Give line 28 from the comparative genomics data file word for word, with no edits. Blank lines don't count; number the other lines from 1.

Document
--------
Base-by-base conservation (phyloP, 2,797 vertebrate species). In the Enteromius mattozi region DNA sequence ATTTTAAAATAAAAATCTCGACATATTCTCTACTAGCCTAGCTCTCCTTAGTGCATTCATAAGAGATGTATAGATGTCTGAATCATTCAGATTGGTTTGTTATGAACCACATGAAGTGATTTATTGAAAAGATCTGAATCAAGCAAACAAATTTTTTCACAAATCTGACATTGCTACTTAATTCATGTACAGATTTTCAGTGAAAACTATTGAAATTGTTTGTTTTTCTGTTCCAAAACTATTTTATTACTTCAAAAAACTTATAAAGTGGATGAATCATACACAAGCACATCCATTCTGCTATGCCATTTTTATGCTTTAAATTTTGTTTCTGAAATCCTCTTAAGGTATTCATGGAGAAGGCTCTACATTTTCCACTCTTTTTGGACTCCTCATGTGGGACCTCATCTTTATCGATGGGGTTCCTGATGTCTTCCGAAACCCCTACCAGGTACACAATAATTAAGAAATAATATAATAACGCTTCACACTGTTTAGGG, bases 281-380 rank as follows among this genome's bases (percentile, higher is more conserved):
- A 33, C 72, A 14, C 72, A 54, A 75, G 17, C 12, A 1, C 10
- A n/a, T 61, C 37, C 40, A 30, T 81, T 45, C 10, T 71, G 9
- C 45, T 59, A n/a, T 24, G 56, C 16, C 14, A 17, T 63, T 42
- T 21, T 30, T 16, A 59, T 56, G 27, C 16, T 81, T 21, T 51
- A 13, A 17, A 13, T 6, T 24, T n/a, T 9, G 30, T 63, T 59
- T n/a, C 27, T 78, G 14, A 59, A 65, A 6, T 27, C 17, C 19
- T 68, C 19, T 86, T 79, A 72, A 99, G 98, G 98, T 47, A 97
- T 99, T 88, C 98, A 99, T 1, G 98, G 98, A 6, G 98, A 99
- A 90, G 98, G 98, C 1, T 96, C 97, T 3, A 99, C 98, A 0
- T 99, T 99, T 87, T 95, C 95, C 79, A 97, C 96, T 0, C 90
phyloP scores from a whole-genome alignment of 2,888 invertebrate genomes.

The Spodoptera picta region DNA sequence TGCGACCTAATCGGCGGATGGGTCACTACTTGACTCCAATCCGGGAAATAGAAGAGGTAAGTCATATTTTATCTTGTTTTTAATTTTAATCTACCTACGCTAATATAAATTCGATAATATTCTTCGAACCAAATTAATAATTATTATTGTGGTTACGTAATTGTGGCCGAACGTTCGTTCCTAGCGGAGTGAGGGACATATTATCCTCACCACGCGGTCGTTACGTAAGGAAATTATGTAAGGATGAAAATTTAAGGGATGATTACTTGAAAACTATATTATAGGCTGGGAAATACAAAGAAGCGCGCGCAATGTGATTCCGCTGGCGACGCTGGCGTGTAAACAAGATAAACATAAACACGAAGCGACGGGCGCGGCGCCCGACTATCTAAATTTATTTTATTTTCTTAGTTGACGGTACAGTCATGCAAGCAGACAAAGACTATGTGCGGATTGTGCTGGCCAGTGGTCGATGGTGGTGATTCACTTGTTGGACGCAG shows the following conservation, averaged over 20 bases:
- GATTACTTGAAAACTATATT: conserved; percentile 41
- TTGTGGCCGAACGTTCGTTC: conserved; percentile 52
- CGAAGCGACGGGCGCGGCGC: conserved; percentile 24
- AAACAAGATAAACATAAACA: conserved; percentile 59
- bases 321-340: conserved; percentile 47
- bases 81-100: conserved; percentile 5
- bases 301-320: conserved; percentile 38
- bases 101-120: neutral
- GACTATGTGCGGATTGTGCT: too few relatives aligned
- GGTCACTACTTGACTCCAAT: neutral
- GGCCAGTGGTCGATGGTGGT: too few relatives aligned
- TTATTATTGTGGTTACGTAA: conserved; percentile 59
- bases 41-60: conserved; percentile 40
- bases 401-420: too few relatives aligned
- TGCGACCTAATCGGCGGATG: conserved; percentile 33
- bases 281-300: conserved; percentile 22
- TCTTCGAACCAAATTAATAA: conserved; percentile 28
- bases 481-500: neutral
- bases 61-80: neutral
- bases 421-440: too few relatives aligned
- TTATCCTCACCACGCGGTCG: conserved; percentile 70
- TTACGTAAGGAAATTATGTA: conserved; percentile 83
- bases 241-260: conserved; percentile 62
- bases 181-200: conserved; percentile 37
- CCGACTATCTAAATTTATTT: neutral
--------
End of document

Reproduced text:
- TGCGACCTAATCGGCGGATG: conserved; percentile 33